Skip to main content Skip to main navigation menu Skip to site footer
Articles
Published: 2021-12-29

Determination of Arsenic in Minor Cereals (Barley, Foxtail Millet, Proso-Millet, Finger- Millet, Pearl -Millet, Buckwheat. Oat, Quinoa And Sorghum) in Gazipur, Bangladesh

Bangladesh Agricultural Research Institute, Joydebpur, Gazipur, Bangladesh

Journal of Natural Products and Natural Product Synthesis

ISSN 2770-8284

Authors

  • Md Ehsanul Haque, Fahmida Akhter, Mubarak Ali Bangladesh Agricultural Research Institute, Joydebpur, Gazipur, Bangladesh

Keywords

Barley, Foxtail millet, Proso-millet, Finger-millet

Abstract

Cereal grains are the most important source of the world’s total food and also the major accumulator of toxic arsenic. Arsenic distributes in the environment via contaminated ground water which is used as drinking water and irrigated in the crop field. Chronic arsenic toxicity can be lethal for liver, kidney, bladder, lung, skin. Skin hyperpigmentation and hyperkeratosis are common exposure related phenotypes. Therefore, it's high time to produce ideal cereals that must contain a lower amount of arsenic and ensure safety for all kinds of lives. Ensuring safe food is one of the objectives of sustainable development goal-2 (SDG-2). With this view in mind, the Plant Breeding Division of BARI currently working with nine minor kinds of cereal included Barley, Foxtail millet, Proso-millet, Finger-millet, Pearl-millet, Buckwheat, Oat, Quinoa, and BARI-Sorghum 1 were undertaken for biochemical analysis of arsenic on their leaves. The biochemical analysis of these nine kinds of minor cerealsshowed negligible amount of arsenic on leaves. Further analysis in other location in Bangladesh might bring the overall picture of arsenic uptake in minor cereals.

Abstract

Cereal grains are the most important source of the world’s total food and also the major accumulator of toxic arsenic. Arsenic distributes in the environment via contaminated ground water which is used as drinking water and irrigated in the crop field. Chronic arsenic toxicity can be lethal for liver, kidney, bladder, lung, skin. Skin hyperpigmentation and hyperkeratosis are common exposure related phenotypes. Therefore, it's high time to produce ideal cereals that must contain a lower amount of arsenic and ensure safety for all kinds of lives. Ensuring safe food is one of the objectives of sustainable development goal-2 (SDG-2). With this view in mind, the Plant Breeding Division of BARI currently working with nine minor kinds of cereal included Barley, Foxtail millet, Proso-millet, Finger-millet, Pearl-millet, Buckwheat, Oat, Quinoa, and BARI-Sorghum 1 were undertaken for biochemical analysis of arsenic on their leaves. The biochemical analysis of these nine kinds of minor cerealsshowed negligible amount of arsenic on leaves. Further analysis in other location in Bangladesh might bring the overall picture of arsenic uptake in minor cereals.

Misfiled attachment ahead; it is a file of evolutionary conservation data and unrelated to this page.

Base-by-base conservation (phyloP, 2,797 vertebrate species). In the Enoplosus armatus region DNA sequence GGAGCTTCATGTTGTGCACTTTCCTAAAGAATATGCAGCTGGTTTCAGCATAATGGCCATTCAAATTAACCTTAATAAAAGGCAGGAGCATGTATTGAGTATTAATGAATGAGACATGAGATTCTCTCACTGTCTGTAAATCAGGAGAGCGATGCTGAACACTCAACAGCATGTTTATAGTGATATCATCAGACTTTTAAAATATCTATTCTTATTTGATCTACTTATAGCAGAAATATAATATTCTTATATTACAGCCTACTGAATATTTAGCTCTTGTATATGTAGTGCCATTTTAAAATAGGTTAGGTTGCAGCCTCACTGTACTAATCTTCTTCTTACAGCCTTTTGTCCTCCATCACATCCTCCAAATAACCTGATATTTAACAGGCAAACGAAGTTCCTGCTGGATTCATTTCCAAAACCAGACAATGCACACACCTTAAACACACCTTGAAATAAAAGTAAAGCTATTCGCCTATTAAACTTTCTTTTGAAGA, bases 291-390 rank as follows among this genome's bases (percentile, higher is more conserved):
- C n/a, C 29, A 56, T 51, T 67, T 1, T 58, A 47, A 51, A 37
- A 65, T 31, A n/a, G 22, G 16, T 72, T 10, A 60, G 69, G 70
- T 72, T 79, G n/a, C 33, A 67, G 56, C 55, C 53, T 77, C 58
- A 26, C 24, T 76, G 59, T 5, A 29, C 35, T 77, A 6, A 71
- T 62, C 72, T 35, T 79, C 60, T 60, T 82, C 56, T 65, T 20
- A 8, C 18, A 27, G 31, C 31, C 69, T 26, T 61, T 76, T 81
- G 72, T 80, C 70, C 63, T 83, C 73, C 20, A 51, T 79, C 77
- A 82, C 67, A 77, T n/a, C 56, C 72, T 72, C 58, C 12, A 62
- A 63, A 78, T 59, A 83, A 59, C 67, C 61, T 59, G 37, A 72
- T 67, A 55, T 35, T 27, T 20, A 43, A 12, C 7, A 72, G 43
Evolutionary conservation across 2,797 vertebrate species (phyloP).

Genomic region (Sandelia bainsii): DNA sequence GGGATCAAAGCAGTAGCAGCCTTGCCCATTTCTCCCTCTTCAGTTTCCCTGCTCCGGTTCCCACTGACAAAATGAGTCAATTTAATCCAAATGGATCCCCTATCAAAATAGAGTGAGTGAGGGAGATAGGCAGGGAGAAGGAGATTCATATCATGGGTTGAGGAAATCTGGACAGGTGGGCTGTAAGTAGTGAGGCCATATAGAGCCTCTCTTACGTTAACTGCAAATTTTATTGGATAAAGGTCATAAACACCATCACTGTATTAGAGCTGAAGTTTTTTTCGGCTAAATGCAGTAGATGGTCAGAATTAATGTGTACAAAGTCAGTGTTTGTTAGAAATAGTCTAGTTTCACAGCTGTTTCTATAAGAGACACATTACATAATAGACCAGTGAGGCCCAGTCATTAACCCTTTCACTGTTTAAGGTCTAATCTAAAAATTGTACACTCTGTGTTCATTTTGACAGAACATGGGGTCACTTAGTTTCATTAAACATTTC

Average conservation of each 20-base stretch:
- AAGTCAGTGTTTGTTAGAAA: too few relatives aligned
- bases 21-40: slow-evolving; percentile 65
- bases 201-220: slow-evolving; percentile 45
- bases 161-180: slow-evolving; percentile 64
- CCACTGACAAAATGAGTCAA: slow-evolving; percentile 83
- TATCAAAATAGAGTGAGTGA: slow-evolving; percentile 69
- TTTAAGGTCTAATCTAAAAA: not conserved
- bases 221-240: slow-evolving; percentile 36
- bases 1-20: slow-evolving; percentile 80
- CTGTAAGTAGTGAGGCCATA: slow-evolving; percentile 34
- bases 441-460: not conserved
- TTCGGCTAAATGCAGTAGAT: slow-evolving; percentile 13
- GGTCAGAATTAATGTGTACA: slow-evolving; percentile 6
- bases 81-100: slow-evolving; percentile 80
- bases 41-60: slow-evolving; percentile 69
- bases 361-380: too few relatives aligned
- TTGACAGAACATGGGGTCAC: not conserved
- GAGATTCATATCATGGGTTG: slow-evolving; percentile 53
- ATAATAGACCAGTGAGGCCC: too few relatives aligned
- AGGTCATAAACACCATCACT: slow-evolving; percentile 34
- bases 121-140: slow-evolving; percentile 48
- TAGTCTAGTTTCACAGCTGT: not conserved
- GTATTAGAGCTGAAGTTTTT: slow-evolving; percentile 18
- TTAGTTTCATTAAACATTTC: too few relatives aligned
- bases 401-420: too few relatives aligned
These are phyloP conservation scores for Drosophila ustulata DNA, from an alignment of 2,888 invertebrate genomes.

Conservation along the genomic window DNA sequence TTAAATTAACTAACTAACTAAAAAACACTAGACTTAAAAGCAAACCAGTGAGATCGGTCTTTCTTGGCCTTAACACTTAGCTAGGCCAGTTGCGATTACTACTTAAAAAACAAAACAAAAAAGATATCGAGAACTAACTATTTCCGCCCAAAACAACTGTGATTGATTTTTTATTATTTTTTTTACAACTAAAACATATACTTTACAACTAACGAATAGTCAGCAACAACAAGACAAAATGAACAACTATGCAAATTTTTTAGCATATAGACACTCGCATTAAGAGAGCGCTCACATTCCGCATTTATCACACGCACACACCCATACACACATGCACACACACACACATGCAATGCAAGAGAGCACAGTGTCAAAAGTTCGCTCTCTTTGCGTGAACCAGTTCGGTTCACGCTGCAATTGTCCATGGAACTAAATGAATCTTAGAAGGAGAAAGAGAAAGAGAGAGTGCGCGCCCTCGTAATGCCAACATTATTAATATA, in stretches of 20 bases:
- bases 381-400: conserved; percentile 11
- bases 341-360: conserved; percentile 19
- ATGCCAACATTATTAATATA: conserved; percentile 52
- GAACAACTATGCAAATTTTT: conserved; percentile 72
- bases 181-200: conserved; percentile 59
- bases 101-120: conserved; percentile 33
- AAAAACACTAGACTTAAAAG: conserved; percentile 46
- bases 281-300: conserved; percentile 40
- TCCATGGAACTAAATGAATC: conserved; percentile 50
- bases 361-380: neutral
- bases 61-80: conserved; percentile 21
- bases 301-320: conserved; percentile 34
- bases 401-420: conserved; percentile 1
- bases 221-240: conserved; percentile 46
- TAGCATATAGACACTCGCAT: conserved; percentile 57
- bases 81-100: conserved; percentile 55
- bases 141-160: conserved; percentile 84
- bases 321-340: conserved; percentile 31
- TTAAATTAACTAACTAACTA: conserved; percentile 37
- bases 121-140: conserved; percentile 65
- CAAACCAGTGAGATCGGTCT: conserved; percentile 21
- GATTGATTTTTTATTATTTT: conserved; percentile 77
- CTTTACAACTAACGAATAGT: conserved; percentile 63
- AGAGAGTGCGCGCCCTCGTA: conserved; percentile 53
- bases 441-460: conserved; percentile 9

Introduction

Cereals are a staple food for many people around the world including Bangladesh; however, they are also a major dietary source of toxic arsenic (As). Most agricultural lands of Bangladesh are contaminated with arsenic (59 out of 64 districts are arsenic contaminated according to IAEA, 2002), which can be accumulated to high levels in the grains of cereals cultivated in these regions, posing serious health risks to consumers.  Arsenic has two forms such as trivalent (ASIII) and pentavalent (AsV), thus it has larger atomic radius, more electron clouds, relative higher reaction affinity (ASIII) to thiol group/sulfhydryl group (-SH) groups than other divalent cations (Most and Papenbrock 2015). As such this notorious heavy metal being efficiently absorbed in skin, lung, kidney, liver, and bladder than any other heavy metals. Though, the level of arsenic contamination and its consequence has been well studied in rice, however, a similar study has not been performed in other cereals (like wheat, maize, barley, and foxtail millet, etc) despite their increasing trend of production and end-use. Hence, to save the nation, it is imperative to develop cereals that will contain reduced levels of arsenic. Genetic engineering strategies could be employed to develop a variety that will retain a lower amount of toxic arsenic. Therefore, the level of arsenic in the existing cereals has to be determined as a starting point towards lower arsenic variety development. Thus, the arsenic content in the minor cereals available in PBD and grown in Joydebpur soil (Barley, Foxtail millet, Proso-millet, Finger-millet, Pearl-millet, Buckwheat, Oat, Quinoa, and BARI–Sorghum 1) were determined in this experiment. The primary arsenic status of these cereals may have given clues for designing the appropriate breeding program in the future.

Materials and Methods